MIDWAY, Fla. (WTXL) -- Limited rainfall in parts of the region has caused slight alleviation in the drought intensity, but most local counties now have at least abnormally dry conditions.
The weekly update of the Drought Monitor from the National Drought Mitigation Center now includes the mid Suwannee Valley in the Abnormally Dry classification. Drought severity increases sharply around the Florida/Georgia state line, and peaks at Severe Drought level along the Withlacoochee River in south Georgia, and in the Okefenokee Swamp region.
Areas near the Apalachicola River and the Forgotten Coast are void of any official drought category, following a round of generous rain in the Panhandle and southern Alabama over the past 10 days.
Recent rainfall received in the Florida/Georgia line area Tuesday and Wednesday has not been factored in this week's drought monitor data.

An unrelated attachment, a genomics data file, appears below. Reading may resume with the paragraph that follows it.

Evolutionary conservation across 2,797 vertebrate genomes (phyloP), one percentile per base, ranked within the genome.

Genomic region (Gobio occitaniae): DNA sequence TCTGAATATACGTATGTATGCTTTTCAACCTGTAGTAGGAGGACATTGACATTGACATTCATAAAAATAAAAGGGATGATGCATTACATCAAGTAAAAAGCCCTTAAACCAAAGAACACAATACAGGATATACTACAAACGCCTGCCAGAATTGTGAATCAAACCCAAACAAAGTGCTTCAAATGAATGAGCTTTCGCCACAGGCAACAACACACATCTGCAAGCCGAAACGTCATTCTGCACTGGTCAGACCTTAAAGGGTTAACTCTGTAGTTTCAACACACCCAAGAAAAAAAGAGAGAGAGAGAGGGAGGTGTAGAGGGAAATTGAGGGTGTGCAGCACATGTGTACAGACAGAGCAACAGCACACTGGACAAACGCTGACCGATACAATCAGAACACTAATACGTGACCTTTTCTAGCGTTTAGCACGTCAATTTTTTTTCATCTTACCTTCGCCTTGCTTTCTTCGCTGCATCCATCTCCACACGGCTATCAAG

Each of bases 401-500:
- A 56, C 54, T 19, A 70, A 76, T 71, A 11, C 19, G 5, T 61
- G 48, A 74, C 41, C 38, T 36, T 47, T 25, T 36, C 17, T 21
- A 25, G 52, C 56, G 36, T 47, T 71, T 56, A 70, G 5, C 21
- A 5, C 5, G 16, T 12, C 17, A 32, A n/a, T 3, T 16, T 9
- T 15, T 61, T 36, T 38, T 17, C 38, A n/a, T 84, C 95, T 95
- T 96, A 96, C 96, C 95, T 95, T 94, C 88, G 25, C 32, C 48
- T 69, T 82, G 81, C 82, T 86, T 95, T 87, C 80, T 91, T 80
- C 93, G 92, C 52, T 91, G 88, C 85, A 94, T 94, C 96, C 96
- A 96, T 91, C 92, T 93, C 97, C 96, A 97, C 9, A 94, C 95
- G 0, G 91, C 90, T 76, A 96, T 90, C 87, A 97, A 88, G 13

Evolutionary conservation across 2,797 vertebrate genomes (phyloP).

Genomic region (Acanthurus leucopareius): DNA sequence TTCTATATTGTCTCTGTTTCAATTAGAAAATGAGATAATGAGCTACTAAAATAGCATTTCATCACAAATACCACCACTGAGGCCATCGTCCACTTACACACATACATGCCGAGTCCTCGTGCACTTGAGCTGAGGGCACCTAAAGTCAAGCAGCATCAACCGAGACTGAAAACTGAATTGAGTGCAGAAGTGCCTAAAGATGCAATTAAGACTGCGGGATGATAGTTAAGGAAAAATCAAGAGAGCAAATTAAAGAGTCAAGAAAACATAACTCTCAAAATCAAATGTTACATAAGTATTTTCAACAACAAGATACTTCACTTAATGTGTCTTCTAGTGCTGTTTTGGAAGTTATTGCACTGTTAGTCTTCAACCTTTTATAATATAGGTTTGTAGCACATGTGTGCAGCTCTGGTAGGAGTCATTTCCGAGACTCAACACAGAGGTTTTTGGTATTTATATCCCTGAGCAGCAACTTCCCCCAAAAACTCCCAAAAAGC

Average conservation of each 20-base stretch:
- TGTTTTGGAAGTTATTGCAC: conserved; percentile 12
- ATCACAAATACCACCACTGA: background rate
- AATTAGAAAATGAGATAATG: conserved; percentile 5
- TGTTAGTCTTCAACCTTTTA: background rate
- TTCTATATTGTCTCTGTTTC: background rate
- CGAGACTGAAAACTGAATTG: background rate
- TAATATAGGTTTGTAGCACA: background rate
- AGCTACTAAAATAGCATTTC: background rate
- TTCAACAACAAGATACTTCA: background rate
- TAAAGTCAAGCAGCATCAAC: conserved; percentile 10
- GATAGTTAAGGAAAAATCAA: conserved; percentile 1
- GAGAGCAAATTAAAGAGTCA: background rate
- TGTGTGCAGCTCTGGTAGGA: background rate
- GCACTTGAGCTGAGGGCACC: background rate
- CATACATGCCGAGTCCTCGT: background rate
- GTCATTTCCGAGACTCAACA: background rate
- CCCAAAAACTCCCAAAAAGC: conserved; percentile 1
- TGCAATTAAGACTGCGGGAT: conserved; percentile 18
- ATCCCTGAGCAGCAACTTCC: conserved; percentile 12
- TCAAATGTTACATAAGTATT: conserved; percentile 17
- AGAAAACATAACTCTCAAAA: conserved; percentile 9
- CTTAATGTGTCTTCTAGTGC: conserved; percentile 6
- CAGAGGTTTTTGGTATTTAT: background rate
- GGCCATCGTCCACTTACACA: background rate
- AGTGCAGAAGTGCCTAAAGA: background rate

While drought conditions remain elevated in Florida (where 79% of the state has at least Abnormally Dry conditions), areas of drought across the lower 48 states have shrunk since the beginning of the year, from 51% to 17%. The Severe classifications in south-central Florida and spots of south Georgia are the highest levels of drought currently observed in the United States.
All local drought categories are still described as "short-term" drought, meaning long-range conditions indicate an increase in rain activity as the summertime wet season approaches. This can cut down in the intensity and longevity of drought conditions if the wet season develops as usual.
Warmer-than-average temperatures, though, may maintain current dryness conditions and keep the drought threats in place, absent of substantial rain-producing events.